Amy Webb opens up about her new children’s book on limb differences and developmental disabilities


By Leslie Lindsay

Delightful read for children and their caregivers about a little girl with special needs and how other children react. 

7-arkYyw
I have always, always been a fan of children’s picture books and find that they teach empathy in such simple, wholesome ways. WHEN CHARLEY MET EMMA is no exception. I love the the simple watercolor illustrations, but also the sentiment.

When Charley goes to the playground with his mother, he sees Emma, a little girl with limb differences; she doesn’t have hands and is in a wheelchair. At first, Charley’s not sure how to react. Charley remembers what his mother taught him:

“Different isn’t bad, sad, or strange–different is just different and different is okay!” 

This is the message I absolutely love! WHEN CHARLEY MET EMMA is about friendship, kindness, being differently-abled, but still able to do many things others enjoy.It’s a fabulous message for children and their caregivers as we navigate a more diverse world where disability is more ‘in the open.’ I enjoyed the backmatter of this book–designed for caregivers and teachers when guiding a child through what to say and how to say it to someone who may have a physical disability.

MARCH IS DEVELOPMENTAL DISABILITIES AWARENESS MONTH

I appreciated the “strange feelings inside Charley’s tummy”and how relatable it can be to be in the company of young child(ren) and have them blurt out something not-so-kind within earshot of someone who may feel badly at the words used.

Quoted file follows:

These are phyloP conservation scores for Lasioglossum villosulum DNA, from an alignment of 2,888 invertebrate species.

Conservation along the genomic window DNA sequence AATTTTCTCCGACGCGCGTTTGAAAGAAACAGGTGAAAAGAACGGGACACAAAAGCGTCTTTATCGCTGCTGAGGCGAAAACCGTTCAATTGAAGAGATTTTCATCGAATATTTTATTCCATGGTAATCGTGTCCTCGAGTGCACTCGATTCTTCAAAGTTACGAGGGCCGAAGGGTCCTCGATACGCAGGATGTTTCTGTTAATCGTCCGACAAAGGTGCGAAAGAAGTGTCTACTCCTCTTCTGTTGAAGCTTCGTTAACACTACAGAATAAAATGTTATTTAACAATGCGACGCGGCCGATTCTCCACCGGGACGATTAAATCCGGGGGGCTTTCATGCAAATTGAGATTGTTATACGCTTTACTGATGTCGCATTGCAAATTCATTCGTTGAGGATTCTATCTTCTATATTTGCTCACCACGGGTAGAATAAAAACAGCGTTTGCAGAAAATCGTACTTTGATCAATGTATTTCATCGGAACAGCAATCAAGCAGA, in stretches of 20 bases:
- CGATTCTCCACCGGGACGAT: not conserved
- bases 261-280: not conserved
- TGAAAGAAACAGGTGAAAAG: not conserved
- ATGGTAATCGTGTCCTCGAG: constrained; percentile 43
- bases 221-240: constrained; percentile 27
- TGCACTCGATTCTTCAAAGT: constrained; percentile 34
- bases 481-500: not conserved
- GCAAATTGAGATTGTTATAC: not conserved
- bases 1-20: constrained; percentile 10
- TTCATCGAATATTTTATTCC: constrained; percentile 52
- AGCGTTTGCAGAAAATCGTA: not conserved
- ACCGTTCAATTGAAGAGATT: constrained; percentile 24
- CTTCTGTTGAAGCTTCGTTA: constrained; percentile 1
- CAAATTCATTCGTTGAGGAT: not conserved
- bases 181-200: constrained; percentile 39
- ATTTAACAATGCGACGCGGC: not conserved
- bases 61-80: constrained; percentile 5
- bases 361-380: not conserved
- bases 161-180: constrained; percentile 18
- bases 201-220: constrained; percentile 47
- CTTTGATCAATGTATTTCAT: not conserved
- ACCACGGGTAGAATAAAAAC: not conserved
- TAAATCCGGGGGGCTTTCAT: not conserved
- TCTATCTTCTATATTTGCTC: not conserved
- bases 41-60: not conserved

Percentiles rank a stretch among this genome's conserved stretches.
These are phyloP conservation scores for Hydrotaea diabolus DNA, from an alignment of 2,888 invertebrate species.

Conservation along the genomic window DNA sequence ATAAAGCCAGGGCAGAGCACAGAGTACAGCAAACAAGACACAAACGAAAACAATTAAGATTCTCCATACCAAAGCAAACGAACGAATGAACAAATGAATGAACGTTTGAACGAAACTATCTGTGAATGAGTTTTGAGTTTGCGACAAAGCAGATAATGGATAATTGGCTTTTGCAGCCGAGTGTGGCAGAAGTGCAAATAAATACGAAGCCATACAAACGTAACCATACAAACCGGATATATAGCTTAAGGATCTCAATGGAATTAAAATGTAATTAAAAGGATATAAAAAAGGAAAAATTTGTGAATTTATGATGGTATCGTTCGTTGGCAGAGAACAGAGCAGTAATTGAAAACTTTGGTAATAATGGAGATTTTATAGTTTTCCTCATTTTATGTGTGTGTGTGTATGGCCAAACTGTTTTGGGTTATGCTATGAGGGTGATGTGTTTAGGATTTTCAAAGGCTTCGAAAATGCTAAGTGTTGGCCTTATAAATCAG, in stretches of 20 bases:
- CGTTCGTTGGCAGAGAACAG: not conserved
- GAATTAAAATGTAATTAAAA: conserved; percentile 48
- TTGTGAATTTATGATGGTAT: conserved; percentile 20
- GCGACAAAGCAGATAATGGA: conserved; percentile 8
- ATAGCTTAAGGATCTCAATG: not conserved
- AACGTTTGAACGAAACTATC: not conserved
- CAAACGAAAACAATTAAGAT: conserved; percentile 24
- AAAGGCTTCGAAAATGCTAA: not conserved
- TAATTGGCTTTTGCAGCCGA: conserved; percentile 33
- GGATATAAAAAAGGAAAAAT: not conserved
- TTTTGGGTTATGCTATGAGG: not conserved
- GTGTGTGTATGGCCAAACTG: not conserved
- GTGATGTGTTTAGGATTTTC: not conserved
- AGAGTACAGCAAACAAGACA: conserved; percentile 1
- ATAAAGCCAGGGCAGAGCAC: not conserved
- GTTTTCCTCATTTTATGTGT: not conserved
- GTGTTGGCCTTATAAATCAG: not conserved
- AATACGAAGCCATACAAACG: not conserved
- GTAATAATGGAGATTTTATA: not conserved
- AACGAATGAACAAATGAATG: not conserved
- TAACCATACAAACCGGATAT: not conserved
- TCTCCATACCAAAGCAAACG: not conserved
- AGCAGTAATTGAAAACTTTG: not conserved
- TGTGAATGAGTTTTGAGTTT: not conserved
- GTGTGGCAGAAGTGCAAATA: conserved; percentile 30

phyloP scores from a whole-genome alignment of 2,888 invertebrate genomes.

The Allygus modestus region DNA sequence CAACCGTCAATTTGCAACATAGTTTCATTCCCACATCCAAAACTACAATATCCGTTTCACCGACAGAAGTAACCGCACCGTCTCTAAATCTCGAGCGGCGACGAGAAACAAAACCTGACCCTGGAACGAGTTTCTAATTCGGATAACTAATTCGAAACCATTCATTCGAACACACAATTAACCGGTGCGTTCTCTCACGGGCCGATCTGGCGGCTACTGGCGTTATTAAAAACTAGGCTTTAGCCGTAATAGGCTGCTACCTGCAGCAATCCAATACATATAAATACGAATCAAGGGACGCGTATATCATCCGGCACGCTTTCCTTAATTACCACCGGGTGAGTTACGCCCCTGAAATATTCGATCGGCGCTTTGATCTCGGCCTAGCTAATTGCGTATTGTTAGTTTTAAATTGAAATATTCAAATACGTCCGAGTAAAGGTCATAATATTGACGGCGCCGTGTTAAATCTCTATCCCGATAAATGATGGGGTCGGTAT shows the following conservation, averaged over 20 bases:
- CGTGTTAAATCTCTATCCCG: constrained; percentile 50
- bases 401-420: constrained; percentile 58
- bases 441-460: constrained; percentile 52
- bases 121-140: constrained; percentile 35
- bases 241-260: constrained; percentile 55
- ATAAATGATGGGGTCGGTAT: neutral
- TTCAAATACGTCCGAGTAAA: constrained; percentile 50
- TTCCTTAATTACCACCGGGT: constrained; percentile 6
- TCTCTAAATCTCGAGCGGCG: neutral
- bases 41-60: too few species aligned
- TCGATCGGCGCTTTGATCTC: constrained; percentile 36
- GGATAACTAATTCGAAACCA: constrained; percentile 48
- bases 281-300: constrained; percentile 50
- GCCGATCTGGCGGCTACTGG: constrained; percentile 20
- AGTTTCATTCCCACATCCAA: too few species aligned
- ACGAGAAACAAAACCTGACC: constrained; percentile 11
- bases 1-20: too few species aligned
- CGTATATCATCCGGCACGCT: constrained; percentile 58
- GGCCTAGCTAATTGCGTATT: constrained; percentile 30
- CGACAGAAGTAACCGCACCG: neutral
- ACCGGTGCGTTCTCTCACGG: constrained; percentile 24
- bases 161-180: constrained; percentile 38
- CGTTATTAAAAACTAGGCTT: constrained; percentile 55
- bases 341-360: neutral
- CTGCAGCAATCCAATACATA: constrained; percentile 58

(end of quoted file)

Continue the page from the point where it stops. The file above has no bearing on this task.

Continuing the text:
A great companion read with any child of any ability–and especially for those with a physical, communicative, or intellectual difference. WHEN CHARLEY MET EMMA is a must-read and share for school social workers, pediatricians, therapists, and more–teaching kindness, tact, and compassion.

Please join me in welcoming Amy Webb to the author interview series.

Leslie Lindsay:

I always want to know the ‘why now’ for each book. Can you tell us why you wanted to write WHEN CHARLEY MET EMMA?

Amy Webb:

There are a couple different reasons I wrote this book. The first is that the interaction portrayed in the book–a typical child meeting a child with special needs–is something we’ve experienced a lot in our daughter’s 8 years of life. I’ve seen a lot of parents wince at their child asking questions and either shushing their child and walking away, or trying to pretend their child didn’t just ask an embarrassing-to-them question. So I wanted to have a book that both introduced children to disability–what it might look like, answers to some of their questions–while at the same time modeling how parents and caregivers can handle a meeting like this in a positive way for both parties. The other main reason was to have a beautiful children’s book out in the world where my daughter and other kids like her would see a character who looked like them. In other words, it was about representation, for my daughter and for typical kids. Because the more we see people with disabilities in the world around us–on